To the Editor:-Body art has become increasingly popular in the 1990s, and it is not unusual for the anesthesiologist to encounter a patient with some form of body art, either openly displayed or hidden from view. “Body art” includes tattooing, scarification, and piercing of the body in “unconventional” sites. (Piercing of ear lobes and body painting ["make-up"] are not usually considered “body art”. [1]) We recently encountered two cases in which body art played an important role in our anesthetic management.

The first patient was a 19-yr-old woman with medical history significant for psychomotor seizure disorder, asthma, anomalous urogenital tract, and congenital hearing impairment (the patient spoke well but relied on lip reading). She presented for right knee arthroscopy and repair of medial meniscus tear. The physical examination was unremarkable except for a stainless steel barbell visible on the dorsum of her tongue and multiple ear piercings. The oral jewelry had been placed 1 day previous (Figure 1and Figure 2).

The patient requested an epidural for her procedure, which was placed and dosed without incident in the anesthesia induction room. She was taken to the operating room. As the block began to take effect, the patient appeared to panic, and her upper extremities began to flail about uncontrollably. We quickly induced general anesthesia and maintained anesthesia by face mask with nitrous oxide and isoflurane. Her airway remained patent, and neither oral nor nasal airways were needed. The case proceeded uneventfully, and the patient emerged from anesthesia, thrashing and hysterical.

The second patient was a 21-yr-old woman with an unremarkable medical history who presented for emergency laparoscopic appendectomy. In addition to a Mallampati class I airway, physical examination revealed multiple body piercing sites in the navel, left nares, and dorsum of the tongue. The patient agreed to remove the navel ring but stated that the tongue bar was placed more recently and would be difficult to reinsert. We decided to proceed with the case after removing only the navel ring, which would have been in the sterile surgical field and would have interfered with the operation. General anesthesia was induced, and laryngoscopy with endotracheal intubation was accomplished without incident. We used a Macintosh #3 blade and a 7.0 endotracheal tube. We were careful to avoid direct pressure on the tongue bar or contact between the tongue bar and other oral structures. The anesthetic and surgical management were uneventful, the inflamed appendix was removed, and emergence and extubation were accomplished without difficulty.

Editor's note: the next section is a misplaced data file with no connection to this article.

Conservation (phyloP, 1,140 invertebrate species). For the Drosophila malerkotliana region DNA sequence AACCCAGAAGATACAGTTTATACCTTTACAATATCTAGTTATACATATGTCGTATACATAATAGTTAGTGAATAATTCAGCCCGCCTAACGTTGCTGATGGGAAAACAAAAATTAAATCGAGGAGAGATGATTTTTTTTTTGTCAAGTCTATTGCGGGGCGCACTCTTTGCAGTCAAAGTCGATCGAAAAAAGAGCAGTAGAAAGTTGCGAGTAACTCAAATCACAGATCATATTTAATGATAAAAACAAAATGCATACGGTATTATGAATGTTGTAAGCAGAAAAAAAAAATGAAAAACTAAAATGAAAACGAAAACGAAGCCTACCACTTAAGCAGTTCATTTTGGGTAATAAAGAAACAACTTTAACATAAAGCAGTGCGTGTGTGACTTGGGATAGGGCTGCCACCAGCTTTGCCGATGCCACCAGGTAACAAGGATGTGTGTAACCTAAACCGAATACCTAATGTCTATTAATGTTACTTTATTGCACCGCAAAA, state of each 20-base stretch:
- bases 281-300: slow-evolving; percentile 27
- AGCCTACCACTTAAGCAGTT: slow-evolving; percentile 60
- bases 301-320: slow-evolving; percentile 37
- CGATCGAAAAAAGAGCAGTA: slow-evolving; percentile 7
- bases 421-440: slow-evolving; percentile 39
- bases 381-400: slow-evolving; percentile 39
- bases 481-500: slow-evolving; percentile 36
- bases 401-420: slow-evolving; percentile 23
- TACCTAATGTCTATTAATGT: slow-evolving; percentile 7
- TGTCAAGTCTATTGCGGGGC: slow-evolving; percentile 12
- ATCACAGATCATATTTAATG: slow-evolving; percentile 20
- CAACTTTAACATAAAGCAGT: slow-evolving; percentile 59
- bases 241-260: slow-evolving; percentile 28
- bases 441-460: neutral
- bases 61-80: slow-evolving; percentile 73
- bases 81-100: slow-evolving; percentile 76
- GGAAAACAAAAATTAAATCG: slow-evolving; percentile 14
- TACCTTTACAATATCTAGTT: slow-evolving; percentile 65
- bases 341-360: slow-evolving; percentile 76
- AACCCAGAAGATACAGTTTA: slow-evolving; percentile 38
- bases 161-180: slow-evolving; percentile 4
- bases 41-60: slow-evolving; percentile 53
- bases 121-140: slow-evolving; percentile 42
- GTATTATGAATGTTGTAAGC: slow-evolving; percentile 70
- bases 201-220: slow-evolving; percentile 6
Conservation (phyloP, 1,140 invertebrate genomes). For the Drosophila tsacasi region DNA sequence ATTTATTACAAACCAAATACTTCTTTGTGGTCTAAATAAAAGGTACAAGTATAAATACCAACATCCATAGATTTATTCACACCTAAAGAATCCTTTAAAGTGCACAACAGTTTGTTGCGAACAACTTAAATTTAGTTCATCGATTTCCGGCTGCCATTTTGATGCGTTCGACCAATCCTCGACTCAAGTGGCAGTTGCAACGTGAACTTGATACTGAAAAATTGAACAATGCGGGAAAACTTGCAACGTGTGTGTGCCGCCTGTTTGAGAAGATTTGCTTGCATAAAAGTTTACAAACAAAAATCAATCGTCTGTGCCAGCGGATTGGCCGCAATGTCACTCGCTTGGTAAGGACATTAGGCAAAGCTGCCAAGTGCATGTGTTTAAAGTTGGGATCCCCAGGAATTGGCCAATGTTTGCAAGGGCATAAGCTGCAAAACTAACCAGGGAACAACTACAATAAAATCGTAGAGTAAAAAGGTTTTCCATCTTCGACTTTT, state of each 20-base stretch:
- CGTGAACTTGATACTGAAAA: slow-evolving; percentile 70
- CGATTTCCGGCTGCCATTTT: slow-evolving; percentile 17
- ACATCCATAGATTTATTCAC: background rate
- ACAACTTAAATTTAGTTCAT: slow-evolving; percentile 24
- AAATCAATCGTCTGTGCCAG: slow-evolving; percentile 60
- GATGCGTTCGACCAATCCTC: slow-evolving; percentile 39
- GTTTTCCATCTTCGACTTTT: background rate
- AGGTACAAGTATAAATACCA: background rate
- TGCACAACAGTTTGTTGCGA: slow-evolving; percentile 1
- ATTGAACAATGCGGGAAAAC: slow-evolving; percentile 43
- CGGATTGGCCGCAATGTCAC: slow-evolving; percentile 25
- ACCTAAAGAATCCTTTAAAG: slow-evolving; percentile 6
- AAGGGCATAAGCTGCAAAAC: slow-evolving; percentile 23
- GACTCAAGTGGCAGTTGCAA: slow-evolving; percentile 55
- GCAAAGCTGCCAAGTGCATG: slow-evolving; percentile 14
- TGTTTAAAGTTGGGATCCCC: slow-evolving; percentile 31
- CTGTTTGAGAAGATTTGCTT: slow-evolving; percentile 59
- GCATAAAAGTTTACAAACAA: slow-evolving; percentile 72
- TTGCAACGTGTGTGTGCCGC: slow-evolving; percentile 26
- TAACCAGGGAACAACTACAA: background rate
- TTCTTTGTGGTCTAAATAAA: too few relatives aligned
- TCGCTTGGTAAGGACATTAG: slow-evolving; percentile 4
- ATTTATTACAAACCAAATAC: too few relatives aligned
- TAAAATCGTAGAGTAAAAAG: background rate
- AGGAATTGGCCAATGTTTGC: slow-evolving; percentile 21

Until recently, piercing of oral tissues was limited to Third World countries. Piercing has been accomplished using a variety of materials, including wood, metal, pottery, and ivory. In some African tribes, wooden plates are worn in the upper or lower lip, whereas in others, wire or ring-shaped ornaments are worn in the lower lip. In Eastern cultures, Hindus and Chinese people have been known to pierce the lips, cheeks, or tongue with an assortment of materials. Initial experimentation in Western cultures with oral body art was limited to the lips (lip stud or labrette); recently tongue piercing with a stud or barbell has become popular. [1–3] 

Oral body art poses a unique challenge to the anesthesiologist. The steel hardware is a foreign object that may work loose and become aspirated or swallowed. Dental trauma may result, even if the hardware remains intact, in the process of a seemingly routine anesthetic, as attested by individuals who have bitten down on the hardware while asleep and broken teeth. Edema of the tongue or pharynx can cause airway obstruction. Infection may occur at the site or may spread hematogenously to another foreign object (av graft or an artificial joint).

Both patients insisted that their tongue bars could not be removed and reinserted because the highly vascular and rapidly regenerating tissue would make reinsertion impossible. In the first case, we planned a regional technique, but we were cognizant of potential airway issues and counseled the patient regarding possible oral and dental trauma and aspiration risks. As the case unfolded, we saw our anesthetic plan change because of the unmanageability of our patient during regional anesthesia and were again reminded that one can never assume that a regional technique will remain purely regional. No airway problems were encountered in either case, despite different choices for managing the airway (endotracheal tube vs. a pure face mask technique). We anticipate that other problems and issues with body art and anesthesia will be reported in the future.

Mark G. Mandabach, M.D.

Diedre A. McCann, M.D.

Gale E. Thompson, M.D.

Department of Anesthesiology; Virginia Mason Medical Center; BV2-AN 1100 Ninth Avenue; Seattle, Washington 98111

(Accepted for publication August 6, 1997.)

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